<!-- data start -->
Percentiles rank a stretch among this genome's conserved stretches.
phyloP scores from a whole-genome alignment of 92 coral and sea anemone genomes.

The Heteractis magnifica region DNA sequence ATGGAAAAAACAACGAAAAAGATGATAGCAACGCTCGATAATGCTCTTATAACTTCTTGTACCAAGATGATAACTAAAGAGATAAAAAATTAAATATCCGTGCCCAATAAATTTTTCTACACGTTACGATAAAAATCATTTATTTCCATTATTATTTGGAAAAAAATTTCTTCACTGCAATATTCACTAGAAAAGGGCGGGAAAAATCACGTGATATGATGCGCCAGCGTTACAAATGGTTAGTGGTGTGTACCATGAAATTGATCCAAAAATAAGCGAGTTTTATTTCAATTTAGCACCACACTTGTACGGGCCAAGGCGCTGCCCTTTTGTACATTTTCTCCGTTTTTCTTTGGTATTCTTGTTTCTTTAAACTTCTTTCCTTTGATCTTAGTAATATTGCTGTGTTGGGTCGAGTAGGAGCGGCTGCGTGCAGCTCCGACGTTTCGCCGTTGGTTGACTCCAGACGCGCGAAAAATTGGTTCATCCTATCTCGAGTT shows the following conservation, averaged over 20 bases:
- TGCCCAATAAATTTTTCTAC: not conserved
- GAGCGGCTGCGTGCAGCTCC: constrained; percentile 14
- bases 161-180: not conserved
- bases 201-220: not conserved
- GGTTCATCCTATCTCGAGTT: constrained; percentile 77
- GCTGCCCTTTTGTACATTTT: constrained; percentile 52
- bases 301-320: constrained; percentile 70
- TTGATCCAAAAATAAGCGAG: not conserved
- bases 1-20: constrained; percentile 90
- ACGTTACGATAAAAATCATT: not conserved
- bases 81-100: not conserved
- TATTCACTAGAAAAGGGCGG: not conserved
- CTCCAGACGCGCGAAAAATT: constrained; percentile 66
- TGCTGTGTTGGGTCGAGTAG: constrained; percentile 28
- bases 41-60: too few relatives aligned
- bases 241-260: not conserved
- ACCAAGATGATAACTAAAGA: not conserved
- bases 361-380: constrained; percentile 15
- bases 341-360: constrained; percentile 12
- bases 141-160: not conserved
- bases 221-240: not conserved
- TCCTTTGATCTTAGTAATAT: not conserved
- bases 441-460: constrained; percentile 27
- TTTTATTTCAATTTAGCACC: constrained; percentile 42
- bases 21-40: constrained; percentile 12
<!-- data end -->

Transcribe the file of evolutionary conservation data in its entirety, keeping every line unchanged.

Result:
Percentiles rank a stretch among this genome's conserved stretches.
phyloP scores from a whole-genome alignment of 92 coral and sea anemone genomes.

The Heteractis magnifica region DNA sequence ATGGAAAAAACAACGAAAAAGATGATAGCAACGCTCGATAATGCTCTTATAACTTCTTGTACCAAGATGATAACTAAAGAGATAAAAAATTAAATATCCGTGCCCAATAAATTTTTCTACACGTTACGATAAAAATCATTTATTTCCATTATTATTTGGAAAAAAATTTCTTCACTGCAATATTCACTAGAAAAGGGCGGGAAAAATCACGTGATATGATGCGCCAGCGTTACAAATGGTTAGTGGTGTGTACCATGAAATTGATCCAAAAATAAGCGAGTTTTATTTCAATTTAGCACCACACTTGTACGGGCCAAGGCGCTGCCCTTTTGTACATTTTCTCCGTTTTTCTTTGGTATTCTTGTTTCTTTAAACTTCTTTCCTTTGATCTTAGTAATATTGCTGTGTTGGGTCGAGTAGGAGCGGCTGCGTGCAGCTCCGACGTTTCGCCGTTGGTTGACTCCAGACGCGCGAAAAATTGGTTCATCCTATCTCGAGTT shows the following conservation, averaged over 20 bases:
- TGCCCAATAAATTTTTCTAC: not conserved
- GAGCGGCTGCGTGCAGCTCC: constrained; percentile 14
- bases 161-180: not conserved
- bases 201-220: not conserved
- GGTTCATCCTATCTCGAGTT: constrained; percentile 77
- GCTGCCCTTTTGTACATTTT: constrained; percentile 52
- bases 301-320: constrained; percentile 70
- TTGATCCAAAAATAAGCGAG: not conserved
- bases 1-20: constrained; percentile 90
- ACGTTACGATAAAAATCATT: not conserved
- bases 81-100: not conserved
- TATTCACTAGAAAAGGGCGG: not conserved
- CTCCAGACGCGCGAAAAATT: constrained; percentile 66
- TGCTGTGTTGGGTCGAGTAG: constrained; percentile 28
- bases 41-60: too few relatives aligned
- bases 241-260: not conserved
- ACCAAGATGATAACTAAAGA: not conserved
- bases 361-380: constrained; percentile 15
- bases 341-360: constrained; percentile 12
- bases 141-160: not conserved
- bases 221-240: not conserved
- TCCTTTGATCTTAGTAATAT: not conserved
- bases 441-460: constrained; percentile 27
- TTTTATTTCAATTTAGCACC: constrained; percentile 42
- bases 21-40: constrained; percentile 12